Andy Staples, a course architect in Arizona, wrote a white paper in 2016 on how to improve municipal golf facilities, saying it was time “to innovate or die” instead of being satisfied with the status quo. “There is tremendous opportunity to reinvent the perception of municipal golf in America,” he says, warning that “a municipal golf mentality” lets complacency overrule any desire to advance the operational model.
Langston has some history on its side. Built in 1939 to serve the Black golfing community, it became a catalyst for civil rights in 1941 after members protested the lack of maintenance and staffing by playing a round at the White golfer-only East Potomac Park under the protection of park police, fending off hecklers and insults. The news reached Secretary of the Interior Harold Ickes, who ordered all national parks—and thus the city’s municipal courses—opened to all.
In the decades since, Langston has emerged as not only a place to play and be introduced to the game but as one where locals stop in for lunch and catch up with friends. “For me, it felt like a barbershop,” says Earl Cooper, co-founder of the Eastside Golf apparel brand. As a junior player, he competed at Langston and recalls a palpable camaraderie. “One time we were leaving, and Lee Elder [a four-time PGA Tour winner and the first Black man to play in the Masters Tournament] was in the parking lot. It wasn’t anything planned. It was just a place where he wanted to be. That resonated with me as a kid.”
The NLT declined to say how much money has been raised, but it’s been aided by two $50,000 donations—one from Mike Keiser, the famed resort developer, and another from venture capitalist Zach Nelson. “Our priority is to protect the inclusive culture that has developed and ensure these courses remain the gateways to golf for the D.C. community,” McCartin says.
Renovations for the clubhouse and range are planned to start this winter, pending permits from the NPS. Until then, Wendell Haskins, former senior director of diversity and multicultural initiatives at the PGA of America, says the key is for the local community to have a stake. “You need Black people, women, and other minority groups to be part of this economy,” he says. “That’s often grossly overlooked.”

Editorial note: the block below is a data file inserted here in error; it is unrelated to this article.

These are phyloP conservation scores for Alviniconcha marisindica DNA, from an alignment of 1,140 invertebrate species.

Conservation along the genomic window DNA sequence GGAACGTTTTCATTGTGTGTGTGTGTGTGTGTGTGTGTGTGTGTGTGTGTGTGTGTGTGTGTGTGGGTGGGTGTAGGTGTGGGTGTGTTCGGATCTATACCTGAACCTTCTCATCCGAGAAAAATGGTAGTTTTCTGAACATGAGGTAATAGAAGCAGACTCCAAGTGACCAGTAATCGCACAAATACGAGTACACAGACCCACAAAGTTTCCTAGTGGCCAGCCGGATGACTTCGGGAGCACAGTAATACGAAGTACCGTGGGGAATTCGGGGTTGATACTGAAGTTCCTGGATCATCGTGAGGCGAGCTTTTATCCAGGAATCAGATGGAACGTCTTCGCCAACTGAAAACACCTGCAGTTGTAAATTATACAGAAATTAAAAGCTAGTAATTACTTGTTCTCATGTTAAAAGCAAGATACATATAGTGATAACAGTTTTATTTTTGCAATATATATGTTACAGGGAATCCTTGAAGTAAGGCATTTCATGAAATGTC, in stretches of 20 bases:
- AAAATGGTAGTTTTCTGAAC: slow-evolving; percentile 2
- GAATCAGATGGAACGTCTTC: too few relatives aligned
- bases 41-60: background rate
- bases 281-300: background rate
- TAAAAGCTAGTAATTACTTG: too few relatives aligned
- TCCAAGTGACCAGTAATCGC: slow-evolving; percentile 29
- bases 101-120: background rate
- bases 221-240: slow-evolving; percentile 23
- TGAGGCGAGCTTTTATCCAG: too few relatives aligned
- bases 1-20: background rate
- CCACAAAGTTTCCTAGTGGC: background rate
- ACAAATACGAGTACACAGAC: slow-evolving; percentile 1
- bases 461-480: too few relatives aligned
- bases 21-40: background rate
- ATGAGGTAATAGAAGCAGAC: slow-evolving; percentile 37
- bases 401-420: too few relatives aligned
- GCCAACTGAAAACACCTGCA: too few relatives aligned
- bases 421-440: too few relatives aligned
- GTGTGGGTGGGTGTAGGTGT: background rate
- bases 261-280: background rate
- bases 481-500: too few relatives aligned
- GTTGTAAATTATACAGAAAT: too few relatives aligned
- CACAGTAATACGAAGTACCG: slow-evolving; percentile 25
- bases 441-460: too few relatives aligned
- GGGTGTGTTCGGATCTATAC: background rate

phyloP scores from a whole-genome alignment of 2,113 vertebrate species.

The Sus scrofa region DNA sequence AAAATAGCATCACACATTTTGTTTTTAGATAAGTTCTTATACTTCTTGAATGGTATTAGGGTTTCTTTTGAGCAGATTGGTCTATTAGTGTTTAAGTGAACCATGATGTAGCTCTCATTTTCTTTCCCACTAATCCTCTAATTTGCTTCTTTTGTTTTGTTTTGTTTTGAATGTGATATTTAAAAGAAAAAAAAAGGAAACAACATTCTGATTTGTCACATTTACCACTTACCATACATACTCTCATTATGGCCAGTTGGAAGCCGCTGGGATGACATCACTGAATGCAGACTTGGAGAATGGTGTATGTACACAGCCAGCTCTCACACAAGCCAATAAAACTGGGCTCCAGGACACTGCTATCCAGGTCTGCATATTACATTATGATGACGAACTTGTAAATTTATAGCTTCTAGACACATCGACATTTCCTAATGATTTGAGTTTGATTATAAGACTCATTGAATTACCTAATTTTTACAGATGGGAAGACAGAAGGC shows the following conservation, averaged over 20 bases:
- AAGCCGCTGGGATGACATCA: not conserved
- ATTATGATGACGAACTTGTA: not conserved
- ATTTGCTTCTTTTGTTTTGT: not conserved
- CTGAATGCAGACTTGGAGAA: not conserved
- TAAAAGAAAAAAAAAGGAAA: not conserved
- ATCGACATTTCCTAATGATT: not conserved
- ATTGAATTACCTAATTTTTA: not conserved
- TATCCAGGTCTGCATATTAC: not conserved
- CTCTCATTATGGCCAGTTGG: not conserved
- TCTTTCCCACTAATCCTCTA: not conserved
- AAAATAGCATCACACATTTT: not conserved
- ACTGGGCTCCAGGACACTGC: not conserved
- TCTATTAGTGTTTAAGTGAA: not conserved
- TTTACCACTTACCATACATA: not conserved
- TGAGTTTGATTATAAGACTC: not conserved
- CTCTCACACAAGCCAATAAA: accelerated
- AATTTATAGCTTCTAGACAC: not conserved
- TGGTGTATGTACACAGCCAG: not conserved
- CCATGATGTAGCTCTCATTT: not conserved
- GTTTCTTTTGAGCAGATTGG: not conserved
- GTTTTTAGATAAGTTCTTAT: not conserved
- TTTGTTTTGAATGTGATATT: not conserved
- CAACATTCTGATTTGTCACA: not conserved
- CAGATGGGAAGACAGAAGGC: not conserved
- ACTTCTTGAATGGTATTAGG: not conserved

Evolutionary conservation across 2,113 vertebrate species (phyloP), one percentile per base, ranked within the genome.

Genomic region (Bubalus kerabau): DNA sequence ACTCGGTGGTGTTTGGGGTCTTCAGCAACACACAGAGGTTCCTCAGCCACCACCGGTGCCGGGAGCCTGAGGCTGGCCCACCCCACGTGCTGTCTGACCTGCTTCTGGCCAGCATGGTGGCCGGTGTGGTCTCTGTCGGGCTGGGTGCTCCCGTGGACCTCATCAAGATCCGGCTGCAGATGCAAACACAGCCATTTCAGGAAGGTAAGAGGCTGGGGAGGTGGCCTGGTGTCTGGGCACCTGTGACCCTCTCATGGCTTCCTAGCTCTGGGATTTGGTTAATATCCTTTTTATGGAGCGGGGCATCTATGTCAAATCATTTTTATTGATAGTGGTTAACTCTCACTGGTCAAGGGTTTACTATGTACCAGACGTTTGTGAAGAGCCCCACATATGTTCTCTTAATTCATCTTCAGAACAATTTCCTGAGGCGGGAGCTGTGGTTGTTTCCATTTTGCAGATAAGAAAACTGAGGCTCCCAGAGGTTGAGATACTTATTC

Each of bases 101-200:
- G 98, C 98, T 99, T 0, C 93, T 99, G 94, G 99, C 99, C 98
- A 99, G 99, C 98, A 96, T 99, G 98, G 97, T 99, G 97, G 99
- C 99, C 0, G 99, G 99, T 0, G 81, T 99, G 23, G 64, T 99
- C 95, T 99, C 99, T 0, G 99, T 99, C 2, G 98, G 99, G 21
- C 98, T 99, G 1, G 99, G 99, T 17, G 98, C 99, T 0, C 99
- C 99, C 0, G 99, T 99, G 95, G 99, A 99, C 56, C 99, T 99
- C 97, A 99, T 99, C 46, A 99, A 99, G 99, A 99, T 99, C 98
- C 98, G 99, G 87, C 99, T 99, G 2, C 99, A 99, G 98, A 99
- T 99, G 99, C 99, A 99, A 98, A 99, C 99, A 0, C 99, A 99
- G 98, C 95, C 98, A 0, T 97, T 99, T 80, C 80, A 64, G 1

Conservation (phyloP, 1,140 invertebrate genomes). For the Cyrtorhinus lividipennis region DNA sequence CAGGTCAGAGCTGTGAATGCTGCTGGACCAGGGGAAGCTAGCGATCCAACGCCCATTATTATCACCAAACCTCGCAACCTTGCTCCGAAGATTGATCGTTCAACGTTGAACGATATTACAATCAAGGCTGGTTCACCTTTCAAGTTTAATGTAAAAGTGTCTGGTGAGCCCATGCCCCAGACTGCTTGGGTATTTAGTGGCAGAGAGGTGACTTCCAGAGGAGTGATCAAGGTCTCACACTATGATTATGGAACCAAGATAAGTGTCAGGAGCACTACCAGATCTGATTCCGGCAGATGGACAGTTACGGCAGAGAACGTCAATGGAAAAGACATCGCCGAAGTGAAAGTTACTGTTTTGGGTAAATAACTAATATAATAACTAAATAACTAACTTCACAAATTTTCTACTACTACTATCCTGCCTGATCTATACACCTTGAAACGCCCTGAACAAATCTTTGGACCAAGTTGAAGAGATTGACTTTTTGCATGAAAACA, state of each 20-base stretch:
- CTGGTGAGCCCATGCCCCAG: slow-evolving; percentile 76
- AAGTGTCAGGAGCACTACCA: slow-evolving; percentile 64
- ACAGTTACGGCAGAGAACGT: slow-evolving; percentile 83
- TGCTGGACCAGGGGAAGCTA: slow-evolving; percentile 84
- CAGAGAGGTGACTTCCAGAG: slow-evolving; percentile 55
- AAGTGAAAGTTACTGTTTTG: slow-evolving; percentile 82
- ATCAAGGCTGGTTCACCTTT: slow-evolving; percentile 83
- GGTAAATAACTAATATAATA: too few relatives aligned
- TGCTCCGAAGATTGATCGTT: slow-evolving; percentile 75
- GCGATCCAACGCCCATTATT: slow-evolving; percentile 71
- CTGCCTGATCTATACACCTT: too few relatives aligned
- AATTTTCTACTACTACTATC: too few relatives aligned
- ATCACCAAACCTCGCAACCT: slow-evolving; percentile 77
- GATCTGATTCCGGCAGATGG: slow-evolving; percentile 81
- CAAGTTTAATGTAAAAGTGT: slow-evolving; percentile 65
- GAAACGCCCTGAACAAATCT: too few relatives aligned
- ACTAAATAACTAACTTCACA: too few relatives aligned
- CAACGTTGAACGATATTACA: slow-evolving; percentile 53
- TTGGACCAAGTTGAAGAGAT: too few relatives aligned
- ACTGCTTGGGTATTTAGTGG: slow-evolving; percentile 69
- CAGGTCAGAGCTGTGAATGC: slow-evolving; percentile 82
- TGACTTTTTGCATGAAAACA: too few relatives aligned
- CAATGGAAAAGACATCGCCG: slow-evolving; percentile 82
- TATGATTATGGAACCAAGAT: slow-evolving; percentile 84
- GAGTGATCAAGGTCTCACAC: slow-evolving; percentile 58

Cooper, who’s been named to Golf Digest’s Best Young Teacher list since 2016, says his hope for the NLT is that it will keep prices low for the kinds of players who play golf now. So far, the NLT concurs. “Good golf doesn’t have to be expensive golf,” McCartin says.
Munis With Major Appeal
Drawing inspiration from nearby private courses—Yeamans Hall Club and the Country Club of Charleston, both designed by Seth Raynor—architect Troy Miller renovated this South Carolina course to reflect those layouts and stay true to its 1929-era heritage while also fixing its susceptibility to the area’s ever-moving tidal marshes. Locals pay about a third of what out-of-towners dole out, a fee structure that should help the course maintain financial stability and serve the public good.
GOAT HILL PARK
Golf apparel pioneer John Ashworth marshaled a groundswell of public support to save his neighborhood muni in Oceanside, Calif. Now granted a 50-year lease to run the course, which lies adjacent to Interstate 5 in San Diego County, Ashworth says $5 million has been spent on capital improvements in the past seven years. New additions: a driving range and a 3-hole kids course, called the Playground, which is free to parents and children. In 2020, the course hosted 42,000 rounds in 11 months (about 125 a day).
This course in Austin, Texas, holds the distinction of being the first one desegregated in the South. It is listed on the National Register of Historic Places. The Muny Conservancy was created in 2019 to raise funds and work with the University of Texas to purchase the course; the project is being spearheaded by Ben Crenshaw, the former Masters champion, who grew up three blocks away. The course is a 141-acre wildlife sanctuary on a water recharge zone, with hundreds of heritage oak trees.
WINTER PARK GOLF COURSE
A postage stamp inside a postage stamp, this course has a compact footprint that takes you past two churches, some houses, and a cemetery in this small suburb just north of Orlando. Originally built in 1914 and renovated in 2016, the 9-hole gem has been used as inspiration for what municipal layouts should be—fun—and how you don’t need a lot of acreage to create interesting golf that can captivate golfers both new and old. At only 2,480 yards, the par-35 is a true walk in the park.
The seaside links in the San Francisco suburb of Pacifica, Calif., is the only American seaside links course designed by Alister MacKenzie. It opened in 1932, a year before another of his designs, Augusta National Golf Club. Over the years, Sharp Park has suffered the fate of most courses in large cities: As it fought for limited resources, it fell into disrepair.